5. have fun!

One of the most important tips is to enjoy your workouts. If you are not looking forward to working out it will most likely fall off your to-do list. Creating a steady work out that is both enjoyable and efficient is important to getting the body which is desired.

For more fitness news and updates, please visit Araceli Roiz‘s official website.

Everyone Needs to Work Out, Even The Experts!

Working out comes with many benefits which are self explanatory but also take a toll on the body, mentally and physically. Many do not understand the burden of being a personal trainer or leading a class at a gym.

For the general public, working out is something they do once a day after work, but for a personal trainer, living in the gym is a way of life. Not only do trainers need to focus on their own training regiment, but also need to focus and specialize new workouts for all clients they are working with. Fitness guru Marc Megna speaks about his experiences as a personal trainer, “Then, for the next 13 hours, he educates new members on safe equipment use, performs fitnessassessments, attends meetings, leads group-exercise classes and conducts personal-training appointments. As a trainer, Megna said, he focuses on pushing others toward their fitness goals, not his personal workout.” Megna explains how he must complete his work outs early in the morning around 3AM in order to fulfill his duties as a personal trainer.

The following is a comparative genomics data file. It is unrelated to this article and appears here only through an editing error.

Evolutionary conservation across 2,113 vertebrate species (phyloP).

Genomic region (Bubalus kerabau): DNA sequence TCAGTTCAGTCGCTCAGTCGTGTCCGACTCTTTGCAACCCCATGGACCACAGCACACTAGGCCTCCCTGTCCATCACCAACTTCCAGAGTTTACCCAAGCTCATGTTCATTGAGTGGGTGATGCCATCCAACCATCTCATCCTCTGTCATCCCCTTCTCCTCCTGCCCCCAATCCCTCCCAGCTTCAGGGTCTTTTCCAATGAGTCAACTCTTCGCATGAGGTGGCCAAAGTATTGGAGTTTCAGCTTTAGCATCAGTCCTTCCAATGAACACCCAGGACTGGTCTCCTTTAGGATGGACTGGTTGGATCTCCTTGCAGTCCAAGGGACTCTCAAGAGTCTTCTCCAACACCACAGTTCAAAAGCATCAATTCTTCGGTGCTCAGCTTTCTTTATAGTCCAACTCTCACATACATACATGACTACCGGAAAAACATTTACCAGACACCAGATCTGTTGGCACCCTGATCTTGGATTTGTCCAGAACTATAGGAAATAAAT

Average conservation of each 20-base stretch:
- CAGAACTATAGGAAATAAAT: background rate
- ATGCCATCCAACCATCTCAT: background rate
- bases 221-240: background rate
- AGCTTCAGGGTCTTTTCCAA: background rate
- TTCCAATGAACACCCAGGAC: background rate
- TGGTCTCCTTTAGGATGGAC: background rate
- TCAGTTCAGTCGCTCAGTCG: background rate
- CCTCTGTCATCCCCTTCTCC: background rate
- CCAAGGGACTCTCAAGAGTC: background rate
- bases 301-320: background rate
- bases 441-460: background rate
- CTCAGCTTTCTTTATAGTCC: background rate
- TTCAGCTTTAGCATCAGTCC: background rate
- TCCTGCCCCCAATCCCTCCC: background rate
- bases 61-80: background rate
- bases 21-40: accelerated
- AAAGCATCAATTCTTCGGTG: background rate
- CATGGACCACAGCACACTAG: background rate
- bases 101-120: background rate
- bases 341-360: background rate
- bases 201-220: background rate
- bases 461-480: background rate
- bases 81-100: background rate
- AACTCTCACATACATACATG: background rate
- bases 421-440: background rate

Working out in the morning for these trainers and going into teaching themselves different types of training in order to keep their clients happy and in shape. Most of these trainers work 14-16 hours a day to make sure they keep themselves in shape and successfully help others.

Another fitness expert, Penny Needle explained how she prepares for training different customers. “In-demand instructors also put in time outside the gym, preparing routines and playlists to motivate students. Penny Needle, 57, has taught group classes for more than 30 years. Her work requires that she stay on top of fitness trends. “I am constantly doing workshops and continuing education to keep my level of teaching up to standards,” she said. “I have to make my students stay interested and come back.” Like Penny explained, keeping updated with the various and new workout trends is important since she has to learn and teach these lessons which she is not an expert in. Many people believe it is easy being a personal trainer and a walk in the park, but the work they put in is impressive and keeps customers in shape.

You can find more info about Araceli on her main website.